Wall of Brine says it creates a wall 10 ft/level long, 5 ft/level high, and 5 ft thick. It also says this wall is shapeable, using the '(S)' denotation. Shapeable, in this case, means:

If an area or effect entry ends with “(S),” you can shape the spell. A shaped effect or area can have no dimension smaller than 10 feet. Many effects or areas are given as cubes to make it easy to model irregular shapes. Three-dimensional volumes are most often needed to define aerial or underwat1er effects and areas.

(emphasis added)

Wall of Stone is also shapeable, and states:

A wall of stone is 1 inch thick per four caster levels

Which, unless you're CL 480, also doesn't meet that 10' minimum.

Wall of Thorns is a little less bad, labelled '(S)', but also saying:

You can make the wall as thin as 5 feet thick, which allows you to shape the wall as a number of 10-by-10-by-5-foot blocks equal to twice your caster level. This has no effect on the damage dealt by the thorns, but any creature attempting to break through takes that much less time to force its way through the barrier.

Which seems like a pretty clear 'specific-exception-to-a-general-rule' thing.

Wall of Lava is also shapeable, and is as thin as a wall of stone.

I'm a little bit confused about these spells. Which of them are actual exceptions to that 'you can't make it thinner than 10' ' rule? If any of them aren't, what are you supposed to do about that '(S)' in the description?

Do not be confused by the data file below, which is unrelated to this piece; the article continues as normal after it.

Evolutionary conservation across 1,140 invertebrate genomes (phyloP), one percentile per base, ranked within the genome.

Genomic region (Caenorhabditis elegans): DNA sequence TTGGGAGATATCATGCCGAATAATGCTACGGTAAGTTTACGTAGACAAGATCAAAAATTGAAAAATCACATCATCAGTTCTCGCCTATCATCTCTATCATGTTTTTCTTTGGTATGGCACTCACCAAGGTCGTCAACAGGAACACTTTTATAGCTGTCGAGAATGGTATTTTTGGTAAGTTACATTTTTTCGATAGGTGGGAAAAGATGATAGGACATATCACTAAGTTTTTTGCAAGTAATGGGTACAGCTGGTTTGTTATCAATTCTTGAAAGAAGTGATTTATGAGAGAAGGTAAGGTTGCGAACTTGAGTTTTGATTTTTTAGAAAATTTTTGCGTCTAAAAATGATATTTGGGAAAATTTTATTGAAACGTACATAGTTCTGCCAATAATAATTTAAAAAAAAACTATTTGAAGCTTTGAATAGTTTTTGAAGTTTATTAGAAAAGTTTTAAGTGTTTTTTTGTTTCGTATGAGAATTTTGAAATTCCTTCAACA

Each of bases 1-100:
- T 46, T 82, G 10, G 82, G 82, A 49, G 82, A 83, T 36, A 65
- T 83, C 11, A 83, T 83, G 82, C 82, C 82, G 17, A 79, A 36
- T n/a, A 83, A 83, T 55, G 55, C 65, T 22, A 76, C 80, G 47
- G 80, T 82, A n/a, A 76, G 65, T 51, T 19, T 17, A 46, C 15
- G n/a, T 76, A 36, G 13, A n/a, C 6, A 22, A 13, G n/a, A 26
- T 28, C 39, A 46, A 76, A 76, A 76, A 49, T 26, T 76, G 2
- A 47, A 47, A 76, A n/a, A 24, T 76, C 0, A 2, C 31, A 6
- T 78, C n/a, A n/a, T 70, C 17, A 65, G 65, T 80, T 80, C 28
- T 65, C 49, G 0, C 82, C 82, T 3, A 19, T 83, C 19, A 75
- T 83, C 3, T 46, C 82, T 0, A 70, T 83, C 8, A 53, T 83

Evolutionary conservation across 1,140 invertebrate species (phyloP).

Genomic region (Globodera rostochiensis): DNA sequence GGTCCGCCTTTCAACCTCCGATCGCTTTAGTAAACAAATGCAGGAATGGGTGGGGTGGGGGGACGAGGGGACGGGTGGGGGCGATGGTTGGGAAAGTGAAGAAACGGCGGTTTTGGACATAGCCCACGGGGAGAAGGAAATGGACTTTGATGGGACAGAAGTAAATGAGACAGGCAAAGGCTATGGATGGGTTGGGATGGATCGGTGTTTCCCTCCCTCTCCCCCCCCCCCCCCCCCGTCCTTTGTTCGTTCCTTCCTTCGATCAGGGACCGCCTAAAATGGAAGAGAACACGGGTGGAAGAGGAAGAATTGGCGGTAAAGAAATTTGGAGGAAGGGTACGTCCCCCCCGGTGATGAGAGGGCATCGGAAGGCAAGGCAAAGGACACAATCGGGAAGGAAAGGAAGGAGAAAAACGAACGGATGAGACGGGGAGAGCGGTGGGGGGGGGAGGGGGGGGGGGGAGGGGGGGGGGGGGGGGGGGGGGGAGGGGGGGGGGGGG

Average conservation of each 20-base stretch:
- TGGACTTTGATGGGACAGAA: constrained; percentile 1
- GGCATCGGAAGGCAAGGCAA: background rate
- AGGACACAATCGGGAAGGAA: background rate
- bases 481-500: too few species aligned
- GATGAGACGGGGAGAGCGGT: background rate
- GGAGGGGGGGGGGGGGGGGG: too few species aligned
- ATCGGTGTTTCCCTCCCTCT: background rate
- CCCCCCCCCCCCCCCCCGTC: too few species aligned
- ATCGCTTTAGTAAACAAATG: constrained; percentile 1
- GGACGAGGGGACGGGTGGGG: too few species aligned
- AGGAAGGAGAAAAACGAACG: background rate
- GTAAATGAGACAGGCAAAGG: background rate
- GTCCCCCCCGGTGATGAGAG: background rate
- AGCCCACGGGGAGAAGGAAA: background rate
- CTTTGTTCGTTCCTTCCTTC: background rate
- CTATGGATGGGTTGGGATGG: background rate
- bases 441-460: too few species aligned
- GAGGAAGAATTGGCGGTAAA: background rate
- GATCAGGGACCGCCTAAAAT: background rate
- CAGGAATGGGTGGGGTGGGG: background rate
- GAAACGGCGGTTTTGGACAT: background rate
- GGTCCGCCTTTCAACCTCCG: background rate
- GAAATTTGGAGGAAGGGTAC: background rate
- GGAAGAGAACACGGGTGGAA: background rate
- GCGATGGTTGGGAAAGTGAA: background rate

1 Answer 1


All of them

Intuitively, if a spell can be cast when it's impossible to meet a restriction such as the 10' minimum for each dimension, the intention for the spell is something different. For these walls it seems the intention was that they are treated as flat area, even though they must have a thickness. Effectively most walls are two-dimensional, and both of those dimensions must be at least 10'.

I came to this conclusion by looking at the 'effect' lines that were marked with (S), for example Wall of Stone:

Effect stone wall whose area is up to one 5-ft. square/level (S)

The effect is described as a square, not a cube, which by definition only has two dimensions. The thickness is in the description for realism, breakability, etc. The other spells have similar effects, although worded slightly differently. Notably, Wall of Thorns does have a three-dimensional effect, and therefore would be subject to the minimum if not for the specified exemption.

The text of the shapeable attribute is easily read as though it treats every effect as three-dimensional, but it says

Many effects or areas are given as cubes to make it easy to model irregular shapes. Three-dimensional volumes are most often needed to define aerial or underwater effects and areas.

(emphasis added)

Many, but not all, effects or areas are given as cubes. Some are given as other shapes, which may be two-dimensional. Such shapes must be exempt from the 10' minimum in their non-existent dimension.

  • \$\begingroup\$ Yes, a non-dimension doesn't violate the rule: '--' isn't less than 10'. However, the dimension a 5' square is lacking isn't thickness, it's height. The wall could totally have no height if we pay attention to that line and not the description or maybe the height could somehow not count as a dimension, but thickness is one of the sides, one of the things 'one 5-ft. square/level' cares about. Except '5-ft. square' and '4 inches thick' don't really make any sense together. \$\endgroup\$ Commented Jul 16, 2019 at 23:45

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